A series of twittering notes serve as the song of the barn swallow.
In southern Minnesota, we enjoy their musical chattering beginning about mid-April when they return from South America. We, too, can watch them glide with the ease and grace of Olympic figure skaters.
Strong and tireless fliers, they feed on Minnesota's flying insects, sometimes while in flight themselves.
The barn swallow nests across Eurasia and in much of North America. It's our state's most-familiar swallow and is spotted around much of Minnesota but for highly wooded areas. It is the only swallow with a deeply-forked tail. It is dark blue-black above, with a rusty throat and buff or pale rusty underparts.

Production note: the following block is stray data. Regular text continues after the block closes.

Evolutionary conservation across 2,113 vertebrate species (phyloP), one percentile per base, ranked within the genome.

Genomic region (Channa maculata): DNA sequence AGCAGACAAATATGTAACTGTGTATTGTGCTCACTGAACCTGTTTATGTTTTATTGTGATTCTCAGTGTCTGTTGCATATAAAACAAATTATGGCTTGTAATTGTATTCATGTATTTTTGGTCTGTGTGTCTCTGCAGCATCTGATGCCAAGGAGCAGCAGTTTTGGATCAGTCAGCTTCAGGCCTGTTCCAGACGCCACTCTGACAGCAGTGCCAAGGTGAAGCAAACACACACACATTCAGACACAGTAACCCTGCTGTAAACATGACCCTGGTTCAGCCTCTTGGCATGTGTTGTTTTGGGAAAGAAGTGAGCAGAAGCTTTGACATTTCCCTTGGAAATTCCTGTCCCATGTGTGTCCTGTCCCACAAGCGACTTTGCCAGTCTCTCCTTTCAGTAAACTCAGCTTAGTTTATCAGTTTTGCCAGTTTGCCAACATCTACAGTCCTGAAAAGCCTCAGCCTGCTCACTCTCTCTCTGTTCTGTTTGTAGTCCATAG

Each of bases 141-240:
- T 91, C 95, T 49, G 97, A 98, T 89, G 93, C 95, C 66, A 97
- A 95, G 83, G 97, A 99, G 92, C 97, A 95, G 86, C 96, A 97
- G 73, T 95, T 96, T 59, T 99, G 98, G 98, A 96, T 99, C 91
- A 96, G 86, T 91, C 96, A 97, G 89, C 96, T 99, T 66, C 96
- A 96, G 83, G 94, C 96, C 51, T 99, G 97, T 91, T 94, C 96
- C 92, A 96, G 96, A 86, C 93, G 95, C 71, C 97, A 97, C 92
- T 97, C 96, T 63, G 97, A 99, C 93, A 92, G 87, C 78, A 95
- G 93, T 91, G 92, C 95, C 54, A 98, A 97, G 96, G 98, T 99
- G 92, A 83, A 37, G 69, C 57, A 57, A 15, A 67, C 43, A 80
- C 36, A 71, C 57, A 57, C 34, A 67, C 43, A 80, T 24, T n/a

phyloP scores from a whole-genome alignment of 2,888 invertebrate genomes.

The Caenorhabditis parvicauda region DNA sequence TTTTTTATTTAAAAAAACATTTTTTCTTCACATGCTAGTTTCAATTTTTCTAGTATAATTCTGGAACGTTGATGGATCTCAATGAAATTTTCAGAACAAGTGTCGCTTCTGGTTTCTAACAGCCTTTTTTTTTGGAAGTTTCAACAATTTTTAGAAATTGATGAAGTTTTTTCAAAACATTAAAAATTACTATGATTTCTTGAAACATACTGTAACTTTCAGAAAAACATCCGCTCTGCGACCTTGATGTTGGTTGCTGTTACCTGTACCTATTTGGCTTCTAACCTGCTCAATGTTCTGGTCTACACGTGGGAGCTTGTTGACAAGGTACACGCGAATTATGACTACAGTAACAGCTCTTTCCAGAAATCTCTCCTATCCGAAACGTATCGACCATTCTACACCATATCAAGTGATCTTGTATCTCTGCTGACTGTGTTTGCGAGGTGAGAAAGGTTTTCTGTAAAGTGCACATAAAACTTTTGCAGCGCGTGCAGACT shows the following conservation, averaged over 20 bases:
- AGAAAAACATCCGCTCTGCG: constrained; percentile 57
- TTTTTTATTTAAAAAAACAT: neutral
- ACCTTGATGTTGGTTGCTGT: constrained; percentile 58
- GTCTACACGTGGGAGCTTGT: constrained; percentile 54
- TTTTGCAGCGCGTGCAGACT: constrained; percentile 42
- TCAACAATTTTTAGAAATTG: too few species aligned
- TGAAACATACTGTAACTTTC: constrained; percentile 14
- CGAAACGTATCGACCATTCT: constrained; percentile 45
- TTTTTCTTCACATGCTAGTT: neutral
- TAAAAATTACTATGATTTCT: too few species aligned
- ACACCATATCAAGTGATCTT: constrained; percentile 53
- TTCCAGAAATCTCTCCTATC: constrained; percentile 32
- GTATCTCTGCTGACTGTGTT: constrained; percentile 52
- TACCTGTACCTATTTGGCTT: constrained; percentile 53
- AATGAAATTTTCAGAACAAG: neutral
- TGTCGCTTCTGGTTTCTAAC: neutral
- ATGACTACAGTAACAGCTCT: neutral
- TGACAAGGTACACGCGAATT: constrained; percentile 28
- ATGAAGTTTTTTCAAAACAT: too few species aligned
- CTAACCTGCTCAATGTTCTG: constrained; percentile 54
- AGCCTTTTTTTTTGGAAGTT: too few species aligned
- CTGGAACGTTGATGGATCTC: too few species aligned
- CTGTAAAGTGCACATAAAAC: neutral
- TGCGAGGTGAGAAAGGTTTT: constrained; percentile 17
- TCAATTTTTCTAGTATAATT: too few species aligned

The first barn swallow nests are built in May. Originally they nested on the rocky faces of cliffs, in caves, and sometimes attached their nests to tree trunks. But the species has long ago abandoned natural nest sites in favor of docks, bridges, barns and the eaves of other buildings. These are good spots for the half-cup shaped nest, fastened against an upright surface, built of mud pellets reinforced with grass and lined with feathers and fine grasses. Both sexes take part in constructing the nest, incubating the eggs, and caring for the young. Two broods of barn swallow young are raised each spring-summer nesting season.
Jim Gilbert's Nature Notes are heard on WCCO Radio at 7:15 a.m. Sundays. His observations have been part of the Minnesota Weatherguide Environment Calendars since 1977, and he is the author of five books on nature in Minnesota. He taught and worked as a naturalist for 50 years.